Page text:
A meteor shower known as the annual Lyrid was peaking for observers early Monday. The shower occurs each year in mid-April when the Earth passes through a trail of dusty debris from the Comet Thatcher (C/1861 G1).
In fact, it orbits the sun once every 415 years. Humans have been observing this particular meteor shower for at least 2,600 years.
Typically, the Lyrid meteor shower is a relatively faint stargazing event, though observers with clear dark skies away from city lights can usually spot up to 15 or 20 meteors an hour. The meteors appear to radiate out of the constellation Lyra (hence their name), which can be found in the eastern night sky tonight.
The moon is expected to spoil much of this year’s Lyrid meteor display because it is currently in its bright gibbous phase, with the lunar disk nearly 85-percent illuminated, according to SPACE.com’s stargazing columnist and meteorologist Joe Rao. That means that moonlight will likely wash out fainter Lyrid meteors, with only the brightest streakers being visible.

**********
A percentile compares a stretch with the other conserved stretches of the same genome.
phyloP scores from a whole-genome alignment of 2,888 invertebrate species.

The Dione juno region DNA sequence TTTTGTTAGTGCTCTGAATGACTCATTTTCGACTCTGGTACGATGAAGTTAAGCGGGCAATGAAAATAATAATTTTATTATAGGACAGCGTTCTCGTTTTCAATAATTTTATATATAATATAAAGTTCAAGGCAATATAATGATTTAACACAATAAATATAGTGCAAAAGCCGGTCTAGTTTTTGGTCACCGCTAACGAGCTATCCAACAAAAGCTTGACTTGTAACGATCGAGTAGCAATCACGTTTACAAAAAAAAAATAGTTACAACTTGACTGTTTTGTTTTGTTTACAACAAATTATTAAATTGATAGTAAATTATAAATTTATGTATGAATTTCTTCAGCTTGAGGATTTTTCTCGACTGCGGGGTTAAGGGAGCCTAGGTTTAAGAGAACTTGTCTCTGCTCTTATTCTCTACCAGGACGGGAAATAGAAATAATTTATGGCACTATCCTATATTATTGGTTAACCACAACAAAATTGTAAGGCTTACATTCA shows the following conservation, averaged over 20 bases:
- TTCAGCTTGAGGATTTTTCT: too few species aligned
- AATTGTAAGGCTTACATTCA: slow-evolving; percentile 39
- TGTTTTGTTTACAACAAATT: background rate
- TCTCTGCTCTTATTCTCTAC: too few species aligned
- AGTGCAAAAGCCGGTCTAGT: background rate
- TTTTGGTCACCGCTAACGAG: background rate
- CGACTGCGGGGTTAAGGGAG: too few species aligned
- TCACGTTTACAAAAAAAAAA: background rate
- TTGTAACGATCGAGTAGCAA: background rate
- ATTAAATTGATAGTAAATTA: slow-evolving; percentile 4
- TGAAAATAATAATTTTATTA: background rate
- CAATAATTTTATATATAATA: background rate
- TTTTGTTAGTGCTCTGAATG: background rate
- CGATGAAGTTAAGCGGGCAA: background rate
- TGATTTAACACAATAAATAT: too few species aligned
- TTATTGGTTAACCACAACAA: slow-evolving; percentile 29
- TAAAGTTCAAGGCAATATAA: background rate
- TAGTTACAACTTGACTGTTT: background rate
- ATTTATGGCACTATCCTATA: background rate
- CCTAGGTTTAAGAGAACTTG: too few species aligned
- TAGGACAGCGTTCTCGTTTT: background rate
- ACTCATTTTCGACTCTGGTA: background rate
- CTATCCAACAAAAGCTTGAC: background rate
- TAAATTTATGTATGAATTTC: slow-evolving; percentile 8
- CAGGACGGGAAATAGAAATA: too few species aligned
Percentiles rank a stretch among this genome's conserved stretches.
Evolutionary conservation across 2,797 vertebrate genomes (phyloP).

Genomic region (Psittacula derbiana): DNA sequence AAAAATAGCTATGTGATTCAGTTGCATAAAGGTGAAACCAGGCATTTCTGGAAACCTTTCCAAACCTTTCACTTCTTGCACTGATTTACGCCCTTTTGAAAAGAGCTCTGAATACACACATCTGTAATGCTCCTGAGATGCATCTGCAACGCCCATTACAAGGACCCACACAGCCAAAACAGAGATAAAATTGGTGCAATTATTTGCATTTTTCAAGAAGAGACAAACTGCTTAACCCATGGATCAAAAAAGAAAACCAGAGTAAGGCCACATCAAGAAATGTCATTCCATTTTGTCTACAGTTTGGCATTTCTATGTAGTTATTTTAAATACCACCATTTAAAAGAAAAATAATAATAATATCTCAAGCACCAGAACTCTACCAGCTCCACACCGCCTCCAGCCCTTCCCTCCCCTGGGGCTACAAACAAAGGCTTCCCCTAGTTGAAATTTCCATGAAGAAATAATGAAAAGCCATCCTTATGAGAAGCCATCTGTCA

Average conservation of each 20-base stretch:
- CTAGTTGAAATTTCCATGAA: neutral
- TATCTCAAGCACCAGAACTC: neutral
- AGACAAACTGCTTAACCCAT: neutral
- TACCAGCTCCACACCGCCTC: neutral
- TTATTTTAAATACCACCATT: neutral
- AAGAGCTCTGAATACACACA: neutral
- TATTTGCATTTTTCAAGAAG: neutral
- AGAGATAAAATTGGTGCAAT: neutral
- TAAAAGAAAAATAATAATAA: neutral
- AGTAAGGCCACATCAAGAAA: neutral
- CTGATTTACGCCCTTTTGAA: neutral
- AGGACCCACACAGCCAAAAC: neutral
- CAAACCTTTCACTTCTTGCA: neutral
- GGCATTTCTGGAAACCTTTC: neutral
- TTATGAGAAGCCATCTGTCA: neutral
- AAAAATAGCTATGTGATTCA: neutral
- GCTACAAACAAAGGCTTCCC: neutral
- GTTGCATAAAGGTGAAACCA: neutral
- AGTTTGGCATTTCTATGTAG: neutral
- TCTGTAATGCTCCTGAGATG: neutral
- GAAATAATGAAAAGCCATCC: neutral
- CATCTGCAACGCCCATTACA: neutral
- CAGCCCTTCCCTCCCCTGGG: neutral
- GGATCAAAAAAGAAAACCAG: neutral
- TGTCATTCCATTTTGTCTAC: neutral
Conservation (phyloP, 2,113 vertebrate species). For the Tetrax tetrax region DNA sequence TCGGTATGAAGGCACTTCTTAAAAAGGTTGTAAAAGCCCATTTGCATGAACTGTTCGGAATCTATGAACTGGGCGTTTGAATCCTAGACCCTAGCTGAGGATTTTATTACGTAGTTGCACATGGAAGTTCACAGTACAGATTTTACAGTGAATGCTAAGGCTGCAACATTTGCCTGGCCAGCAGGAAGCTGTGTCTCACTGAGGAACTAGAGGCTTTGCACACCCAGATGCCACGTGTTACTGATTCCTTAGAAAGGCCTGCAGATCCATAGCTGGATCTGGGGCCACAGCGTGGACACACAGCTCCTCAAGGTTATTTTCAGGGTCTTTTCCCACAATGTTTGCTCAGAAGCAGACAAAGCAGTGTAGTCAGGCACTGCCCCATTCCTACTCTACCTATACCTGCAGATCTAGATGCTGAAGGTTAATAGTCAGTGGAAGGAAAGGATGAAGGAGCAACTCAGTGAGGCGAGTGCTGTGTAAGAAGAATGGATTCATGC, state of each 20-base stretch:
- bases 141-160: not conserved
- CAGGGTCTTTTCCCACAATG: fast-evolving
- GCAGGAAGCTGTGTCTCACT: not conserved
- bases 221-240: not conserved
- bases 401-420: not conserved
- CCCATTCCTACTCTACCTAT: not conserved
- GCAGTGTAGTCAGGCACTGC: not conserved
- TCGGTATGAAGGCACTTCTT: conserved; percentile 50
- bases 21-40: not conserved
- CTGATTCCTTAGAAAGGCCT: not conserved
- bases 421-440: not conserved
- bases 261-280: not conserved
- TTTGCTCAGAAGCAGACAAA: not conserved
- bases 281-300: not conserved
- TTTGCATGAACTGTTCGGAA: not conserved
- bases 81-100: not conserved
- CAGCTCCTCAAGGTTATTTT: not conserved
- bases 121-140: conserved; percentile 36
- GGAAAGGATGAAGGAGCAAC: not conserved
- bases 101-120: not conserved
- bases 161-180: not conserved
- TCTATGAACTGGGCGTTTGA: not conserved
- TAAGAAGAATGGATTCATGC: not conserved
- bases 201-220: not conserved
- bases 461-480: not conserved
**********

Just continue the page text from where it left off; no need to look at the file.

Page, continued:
The best time to seek Lyrid meteors is actually in the wee hours of Monday morning (April 22) after the moon has set, but before the sun rises. This observing window opens at about 4 a.m. your local time and can close by about 4:30 a.m. At that time the Lyrid radiate will nearly directly overhead in the night sky, Rao explained.
The Lyrid meteor shower is not the only celestrial event occuring this week. On Thursday (April 25) the moon will pass through part of the Earth’s shadow in a partial lunar eclipse. The eclipse will be primarily visible in its entirety from parts of eastern Europe or Africa, central Asia and western Australia, according to NASA eclipse expert Fred Espenak.